Lockdowns only slightly ease air pollution, study finds
The University of Birmingham recently published a study on the air pollution levels during the spring 2020 lockdowns (the “first lockdown”). The study covered 11 cities, including Milan, Rome, Madrid, London, Paris, Berlin, New York, Los Angeles, Beijing, Wuhan and Delhi. It reports that the first lockdown’s impact on air pollution was overstated.
The researchers studied the levels of nitrogen dioxide (NO2), ozone (O3) and fine particles smaller than 2.5 micrometers (PM2.5). They found that levels of NO2 and PM2.5 decreased but in a much smaller scale than proposed by some previous studies. For example, one study claimed that NO₂ emissions fell by up to 90% in Wuhan at the peak of the outbreak. The 90% figure might be true in a particular timeframe. However, the current study suggests that NO2 concentrations fell by 47% during the second and fifth week of lockdown in Wuhan.
PM2.5 levels fell in most of the 11 cities during the first lockdown due to the reduced road traffic. However, levels in major cities like London and Paris were still high.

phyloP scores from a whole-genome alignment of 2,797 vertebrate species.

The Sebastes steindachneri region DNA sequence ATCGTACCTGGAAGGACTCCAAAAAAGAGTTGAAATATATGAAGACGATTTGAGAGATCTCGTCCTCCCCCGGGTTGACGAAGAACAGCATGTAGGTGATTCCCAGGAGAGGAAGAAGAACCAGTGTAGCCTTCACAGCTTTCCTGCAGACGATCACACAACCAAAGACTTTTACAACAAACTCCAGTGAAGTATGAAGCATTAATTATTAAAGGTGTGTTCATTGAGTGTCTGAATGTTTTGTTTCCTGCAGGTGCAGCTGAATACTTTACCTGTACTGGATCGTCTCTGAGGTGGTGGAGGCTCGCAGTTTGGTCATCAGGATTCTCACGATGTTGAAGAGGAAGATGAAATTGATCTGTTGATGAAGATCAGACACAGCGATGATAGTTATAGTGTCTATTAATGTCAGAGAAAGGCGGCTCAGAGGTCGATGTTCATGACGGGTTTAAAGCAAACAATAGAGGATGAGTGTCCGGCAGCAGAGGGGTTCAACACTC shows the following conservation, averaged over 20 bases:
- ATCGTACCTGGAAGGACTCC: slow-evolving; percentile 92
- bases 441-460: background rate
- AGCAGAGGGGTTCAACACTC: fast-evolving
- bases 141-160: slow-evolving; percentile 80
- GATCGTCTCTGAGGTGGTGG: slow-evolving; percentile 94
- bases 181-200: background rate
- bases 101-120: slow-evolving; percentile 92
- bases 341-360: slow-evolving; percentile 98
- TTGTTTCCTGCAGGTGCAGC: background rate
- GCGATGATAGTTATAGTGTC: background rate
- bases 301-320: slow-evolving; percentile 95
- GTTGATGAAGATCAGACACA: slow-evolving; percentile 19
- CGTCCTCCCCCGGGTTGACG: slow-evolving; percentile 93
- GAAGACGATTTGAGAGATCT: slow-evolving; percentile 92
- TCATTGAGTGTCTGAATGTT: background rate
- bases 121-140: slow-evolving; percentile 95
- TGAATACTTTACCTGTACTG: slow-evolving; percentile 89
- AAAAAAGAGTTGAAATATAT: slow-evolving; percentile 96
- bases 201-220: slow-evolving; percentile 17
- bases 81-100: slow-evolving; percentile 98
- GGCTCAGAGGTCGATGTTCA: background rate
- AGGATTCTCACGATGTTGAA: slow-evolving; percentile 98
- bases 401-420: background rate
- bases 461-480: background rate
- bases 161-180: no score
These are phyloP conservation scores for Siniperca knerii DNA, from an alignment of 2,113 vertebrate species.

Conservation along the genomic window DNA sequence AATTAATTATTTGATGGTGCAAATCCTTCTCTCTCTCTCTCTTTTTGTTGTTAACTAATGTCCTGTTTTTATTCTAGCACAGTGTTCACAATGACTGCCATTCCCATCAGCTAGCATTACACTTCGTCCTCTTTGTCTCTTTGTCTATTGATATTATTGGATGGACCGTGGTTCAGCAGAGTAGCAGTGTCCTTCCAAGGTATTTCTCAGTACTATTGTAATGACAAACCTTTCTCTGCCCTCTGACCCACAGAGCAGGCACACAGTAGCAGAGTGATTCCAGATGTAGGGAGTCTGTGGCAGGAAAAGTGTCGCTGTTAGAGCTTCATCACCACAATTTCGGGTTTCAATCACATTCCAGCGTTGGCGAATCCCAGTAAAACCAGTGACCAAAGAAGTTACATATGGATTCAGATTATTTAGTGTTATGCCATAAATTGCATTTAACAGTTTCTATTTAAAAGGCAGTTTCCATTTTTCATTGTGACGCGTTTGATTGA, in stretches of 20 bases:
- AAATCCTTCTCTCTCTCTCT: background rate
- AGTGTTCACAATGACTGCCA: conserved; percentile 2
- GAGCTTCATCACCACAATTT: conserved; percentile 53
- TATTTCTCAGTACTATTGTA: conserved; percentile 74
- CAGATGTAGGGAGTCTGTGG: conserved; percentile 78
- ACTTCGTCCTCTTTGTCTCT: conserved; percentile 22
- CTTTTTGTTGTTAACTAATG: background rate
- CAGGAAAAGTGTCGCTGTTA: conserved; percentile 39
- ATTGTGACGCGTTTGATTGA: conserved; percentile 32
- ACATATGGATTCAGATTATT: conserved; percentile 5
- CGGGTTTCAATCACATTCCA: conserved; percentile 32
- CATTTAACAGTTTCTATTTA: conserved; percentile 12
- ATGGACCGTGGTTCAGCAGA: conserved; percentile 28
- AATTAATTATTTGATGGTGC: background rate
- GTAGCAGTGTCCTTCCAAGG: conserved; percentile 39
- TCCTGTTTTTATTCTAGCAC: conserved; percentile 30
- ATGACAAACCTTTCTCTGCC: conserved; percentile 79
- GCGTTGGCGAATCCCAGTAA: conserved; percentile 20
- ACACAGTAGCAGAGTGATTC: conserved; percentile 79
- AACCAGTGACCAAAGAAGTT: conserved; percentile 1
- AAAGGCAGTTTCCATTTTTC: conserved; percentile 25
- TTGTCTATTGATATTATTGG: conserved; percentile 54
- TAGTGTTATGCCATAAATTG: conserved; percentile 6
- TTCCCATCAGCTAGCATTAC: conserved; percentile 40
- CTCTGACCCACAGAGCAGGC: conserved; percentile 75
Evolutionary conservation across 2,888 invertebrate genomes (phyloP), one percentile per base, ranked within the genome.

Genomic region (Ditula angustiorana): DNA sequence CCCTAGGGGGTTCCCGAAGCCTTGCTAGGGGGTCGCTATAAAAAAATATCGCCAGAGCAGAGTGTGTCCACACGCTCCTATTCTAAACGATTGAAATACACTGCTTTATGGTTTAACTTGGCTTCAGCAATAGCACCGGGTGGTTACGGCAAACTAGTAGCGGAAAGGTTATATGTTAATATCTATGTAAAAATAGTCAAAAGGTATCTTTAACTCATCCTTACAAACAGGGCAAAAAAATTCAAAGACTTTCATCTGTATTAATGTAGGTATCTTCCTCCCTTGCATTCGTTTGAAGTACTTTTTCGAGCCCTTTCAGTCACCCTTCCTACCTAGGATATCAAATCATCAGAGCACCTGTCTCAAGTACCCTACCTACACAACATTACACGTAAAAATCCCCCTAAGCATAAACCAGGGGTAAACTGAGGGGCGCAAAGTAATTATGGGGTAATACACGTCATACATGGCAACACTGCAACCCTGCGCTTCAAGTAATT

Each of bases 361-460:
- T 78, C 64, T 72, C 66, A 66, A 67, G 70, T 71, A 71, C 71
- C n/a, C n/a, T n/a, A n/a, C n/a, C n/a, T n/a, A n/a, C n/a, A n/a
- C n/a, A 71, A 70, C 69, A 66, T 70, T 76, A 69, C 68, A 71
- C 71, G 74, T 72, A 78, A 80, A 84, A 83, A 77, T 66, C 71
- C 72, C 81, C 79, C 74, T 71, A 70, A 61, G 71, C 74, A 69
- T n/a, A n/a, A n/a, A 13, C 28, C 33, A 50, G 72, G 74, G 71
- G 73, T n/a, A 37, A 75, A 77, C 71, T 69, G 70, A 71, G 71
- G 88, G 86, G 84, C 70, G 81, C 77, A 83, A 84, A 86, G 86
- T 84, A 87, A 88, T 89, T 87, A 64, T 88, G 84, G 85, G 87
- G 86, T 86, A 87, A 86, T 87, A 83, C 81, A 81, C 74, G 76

The study may imply that even reduction in physical economic activities helps alleviate air pollution, the problem and global warming cannot be solved solely by having more people working remotely. More proactive actions at the global level are needed.
To see how much mobility was reduced in individual cities because of Covid-19, you may go to Google’s COVID-19 Community Mobility Reports with the link in Further Reading below. The figures there would give you a sense of how much remote working and traffic is needed to reduce air pollution to acceptable levels. This is why the study suggests that “if similar levels of restriction were to have remained in place, the annual average NO2 concentration would comply with the air quality guidelines from the World Health Organization (WHO) (i.e., 40 μg m−3 for annual NO2) for the cities considered under average meteorological conditions.”
However, the reduction of NO2 alone is insufficient for tackling air pollution. To the contrary, the research points out that O3 concentrations even increased in most cities during the same period. The scientists explain that since NO2 would remove some O3 by chemical reaction, the reduced road traffic made less NO2 and in return more O3 remained in the atmosphere. The increase in O3 counteracted the public health benefits brought by the decrease in NO2. Thus, the research summarises that a systematic approach is needed for future air pollution control.
Abrupt but smaller than expected changes in surface air quality attributable to COVID-19 lockdowns
First lockdown’s effect on air pollution was overstated, our study reveals
Early COVID-19 lockdowns had less impact on urban air quality than first believed
Google COVID-19 Community Mobility Reports